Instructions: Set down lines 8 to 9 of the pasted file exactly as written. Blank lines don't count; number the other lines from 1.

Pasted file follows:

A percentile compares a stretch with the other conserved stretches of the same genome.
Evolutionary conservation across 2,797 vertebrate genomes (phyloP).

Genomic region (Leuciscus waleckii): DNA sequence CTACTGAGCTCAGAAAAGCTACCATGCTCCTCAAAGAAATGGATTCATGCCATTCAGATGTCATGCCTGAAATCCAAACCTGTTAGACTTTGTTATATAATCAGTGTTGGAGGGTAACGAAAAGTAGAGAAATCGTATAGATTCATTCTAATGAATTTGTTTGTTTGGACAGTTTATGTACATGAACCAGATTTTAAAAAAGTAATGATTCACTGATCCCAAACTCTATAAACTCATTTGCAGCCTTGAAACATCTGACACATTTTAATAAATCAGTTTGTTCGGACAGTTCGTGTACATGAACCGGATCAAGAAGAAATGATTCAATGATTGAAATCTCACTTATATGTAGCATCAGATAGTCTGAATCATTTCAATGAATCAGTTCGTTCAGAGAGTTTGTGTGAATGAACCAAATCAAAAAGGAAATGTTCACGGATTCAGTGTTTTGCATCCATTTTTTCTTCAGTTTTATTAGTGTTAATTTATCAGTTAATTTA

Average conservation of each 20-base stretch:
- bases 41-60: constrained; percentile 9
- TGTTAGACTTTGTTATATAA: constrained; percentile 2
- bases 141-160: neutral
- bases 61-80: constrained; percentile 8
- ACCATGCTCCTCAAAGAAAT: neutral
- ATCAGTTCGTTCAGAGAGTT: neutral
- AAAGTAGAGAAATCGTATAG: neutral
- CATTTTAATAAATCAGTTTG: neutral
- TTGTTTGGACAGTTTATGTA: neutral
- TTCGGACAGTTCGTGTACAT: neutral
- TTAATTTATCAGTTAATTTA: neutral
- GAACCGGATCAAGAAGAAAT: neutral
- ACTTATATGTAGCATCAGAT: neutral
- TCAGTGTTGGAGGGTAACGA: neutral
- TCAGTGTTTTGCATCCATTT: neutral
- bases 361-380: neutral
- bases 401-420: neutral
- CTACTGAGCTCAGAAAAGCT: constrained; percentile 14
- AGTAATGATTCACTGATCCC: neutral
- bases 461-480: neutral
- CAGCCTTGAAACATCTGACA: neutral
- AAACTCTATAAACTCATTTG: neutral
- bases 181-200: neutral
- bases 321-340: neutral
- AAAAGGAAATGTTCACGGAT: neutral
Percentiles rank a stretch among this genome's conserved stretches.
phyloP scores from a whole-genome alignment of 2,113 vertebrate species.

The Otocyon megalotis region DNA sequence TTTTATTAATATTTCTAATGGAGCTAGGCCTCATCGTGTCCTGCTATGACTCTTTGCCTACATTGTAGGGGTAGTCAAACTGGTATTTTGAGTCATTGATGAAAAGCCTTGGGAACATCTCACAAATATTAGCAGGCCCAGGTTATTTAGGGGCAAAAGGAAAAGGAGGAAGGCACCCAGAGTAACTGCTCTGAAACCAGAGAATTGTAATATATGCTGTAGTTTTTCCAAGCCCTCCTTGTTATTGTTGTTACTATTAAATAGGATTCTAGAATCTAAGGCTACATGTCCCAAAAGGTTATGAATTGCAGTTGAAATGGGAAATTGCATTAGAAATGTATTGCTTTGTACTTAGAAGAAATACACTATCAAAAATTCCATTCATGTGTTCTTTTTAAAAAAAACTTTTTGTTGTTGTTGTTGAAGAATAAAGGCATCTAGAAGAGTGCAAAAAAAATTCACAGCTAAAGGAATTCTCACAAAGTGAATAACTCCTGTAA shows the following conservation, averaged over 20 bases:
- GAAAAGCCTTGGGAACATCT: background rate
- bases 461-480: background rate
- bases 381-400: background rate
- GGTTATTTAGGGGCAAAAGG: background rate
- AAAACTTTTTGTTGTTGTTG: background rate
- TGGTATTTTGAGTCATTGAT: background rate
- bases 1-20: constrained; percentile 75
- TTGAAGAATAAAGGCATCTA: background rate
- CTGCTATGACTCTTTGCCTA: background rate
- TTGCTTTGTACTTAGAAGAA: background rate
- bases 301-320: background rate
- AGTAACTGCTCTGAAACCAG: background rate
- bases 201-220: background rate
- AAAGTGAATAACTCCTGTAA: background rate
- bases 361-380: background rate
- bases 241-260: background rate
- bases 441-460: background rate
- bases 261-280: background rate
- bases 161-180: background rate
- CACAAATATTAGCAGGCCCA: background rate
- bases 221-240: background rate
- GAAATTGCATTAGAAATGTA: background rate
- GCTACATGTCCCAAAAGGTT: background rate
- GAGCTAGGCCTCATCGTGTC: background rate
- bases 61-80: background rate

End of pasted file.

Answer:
- bases 61-80: constrained; percentile 8
- ACCATGCTCCTCAAAGAAAT: neutral